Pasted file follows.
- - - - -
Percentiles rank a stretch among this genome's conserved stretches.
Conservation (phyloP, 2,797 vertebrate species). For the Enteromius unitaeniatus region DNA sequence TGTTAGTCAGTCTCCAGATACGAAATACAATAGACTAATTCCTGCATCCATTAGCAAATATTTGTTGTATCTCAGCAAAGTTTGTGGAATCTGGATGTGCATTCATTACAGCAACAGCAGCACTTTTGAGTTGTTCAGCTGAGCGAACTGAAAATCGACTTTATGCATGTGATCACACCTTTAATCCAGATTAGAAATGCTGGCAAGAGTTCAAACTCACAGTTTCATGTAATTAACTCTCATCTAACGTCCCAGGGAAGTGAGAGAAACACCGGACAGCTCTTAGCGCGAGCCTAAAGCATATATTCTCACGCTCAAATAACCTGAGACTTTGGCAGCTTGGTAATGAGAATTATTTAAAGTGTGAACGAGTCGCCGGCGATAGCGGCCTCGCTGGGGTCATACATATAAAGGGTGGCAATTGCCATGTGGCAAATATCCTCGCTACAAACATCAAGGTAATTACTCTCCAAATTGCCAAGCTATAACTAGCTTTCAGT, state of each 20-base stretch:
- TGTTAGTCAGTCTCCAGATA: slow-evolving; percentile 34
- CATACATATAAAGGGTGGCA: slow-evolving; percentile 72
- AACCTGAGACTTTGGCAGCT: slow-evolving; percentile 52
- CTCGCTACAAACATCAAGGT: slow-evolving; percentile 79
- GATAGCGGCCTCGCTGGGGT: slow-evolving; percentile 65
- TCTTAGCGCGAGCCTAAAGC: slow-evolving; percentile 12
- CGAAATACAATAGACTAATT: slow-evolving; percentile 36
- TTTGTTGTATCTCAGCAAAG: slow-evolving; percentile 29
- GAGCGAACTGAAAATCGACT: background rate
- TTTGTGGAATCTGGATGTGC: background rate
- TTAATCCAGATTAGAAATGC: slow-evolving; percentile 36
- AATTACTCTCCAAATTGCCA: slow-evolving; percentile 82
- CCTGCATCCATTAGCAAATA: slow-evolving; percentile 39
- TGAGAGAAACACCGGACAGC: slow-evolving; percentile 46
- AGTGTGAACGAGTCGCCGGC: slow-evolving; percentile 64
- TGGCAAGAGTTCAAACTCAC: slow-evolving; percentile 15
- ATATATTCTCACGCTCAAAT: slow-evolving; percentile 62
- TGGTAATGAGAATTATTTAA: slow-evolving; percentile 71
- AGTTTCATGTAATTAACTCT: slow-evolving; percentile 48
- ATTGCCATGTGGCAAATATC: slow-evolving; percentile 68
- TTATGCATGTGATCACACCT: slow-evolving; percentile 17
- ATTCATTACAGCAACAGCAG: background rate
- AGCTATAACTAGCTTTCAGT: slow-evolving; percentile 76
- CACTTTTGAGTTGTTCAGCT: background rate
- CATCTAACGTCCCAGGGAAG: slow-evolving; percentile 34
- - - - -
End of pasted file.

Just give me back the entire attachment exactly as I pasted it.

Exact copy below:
Percentiles rank a stretch among this genome's conserved stretches.
Conservation (phyloP, 2,797 vertebrate species). For the Enteromius unitaeniatus region DNA sequence TGTTAGTCAGTCTCCAGATACGAAATACAATAGACTAATTCCTGCATCCATTAGCAAATATTTGTTGTATCTCAGCAAAGTTTGTGGAATCTGGATGTGCATTCATTACAGCAACAGCAGCACTTTTGAGTTGTTCAGCTGAGCGAACTGAAAATCGACTTTATGCATGTGATCACACCTTTAATCCAGATTAGAAATGCTGGCAAGAGTTCAAACTCACAGTTTCATGTAATTAACTCTCATCTAACGTCCCAGGGAAGTGAGAGAAACACCGGACAGCTCTTAGCGCGAGCCTAAAGCATATATTCTCACGCTCAAATAACCTGAGACTTTGGCAGCTTGGTAATGAGAATTATTTAAAGTGTGAACGAGTCGCCGGCGATAGCGGCCTCGCTGGGGTCATACATATAAAGGGTGGCAATTGCCATGTGGCAAATATCCTCGCTACAAACATCAAGGTAATTACTCTCCAAATTGCCAAGCTATAACTAGCTTTCAGT, state of each 20-base stretch:
- TGTTAGTCAGTCTCCAGATA: slow-evolving; percentile 34
- CATACATATAAAGGGTGGCA: slow-evolving; percentile 72
- AACCTGAGACTTTGGCAGCT: slow-evolving; percentile 52
- CTCGCTACAAACATCAAGGT: slow-evolving; percentile 79
- GATAGCGGCCTCGCTGGGGT: slow-evolving; percentile 65
- TCTTAGCGCGAGCCTAAAGC: slow-evolving; percentile 12
- CGAAATACAATAGACTAATT: slow-evolving; percentile 36
- TTTGTTGTATCTCAGCAAAG: slow-evolving; percentile 29
- GAGCGAACTGAAAATCGACT: background rate
- TTTGTGGAATCTGGATGTGC: background rate
- TTAATCCAGATTAGAAATGC: slow-evolving; percentile 36
- AATTACTCTCCAAATTGCCA: slow-evolving; percentile 82
- CCTGCATCCATTAGCAAATA: slow-evolving; percentile 39
- TGAGAGAAACACCGGACAGC: slow-evolving; percentile 46
- AGTGTGAACGAGTCGCCGGC: slow-evolving; percentile 64
- TGGCAAGAGTTCAAACTCAC: slow-evolving; percentile 15
- ATATATTCTCACGCTCAAAT: slow-evolving; percentile 62
- TGGTAATGAGAATTATTTAA: slow-evolving; percentile 71
- AGTTTCATGTAATTAACTCT: slow-evolving; percentile 48
- ATTGCCATGTGGCAAATATC: slow-evolving; percentile 68
- TTATGCATGTGATCACACCT: slow-evolving; percentile 17
- ATTCATTACAGCAACAGCAG: background rate
- AGCTATAACTAGCTTTCAGT: slow-evolving; percentile 76
- CACTTTTGAGTTGTTCAGCT: background rate
- CATCTAACGTCCCAGGGAAG: slow-evolving; percentile 34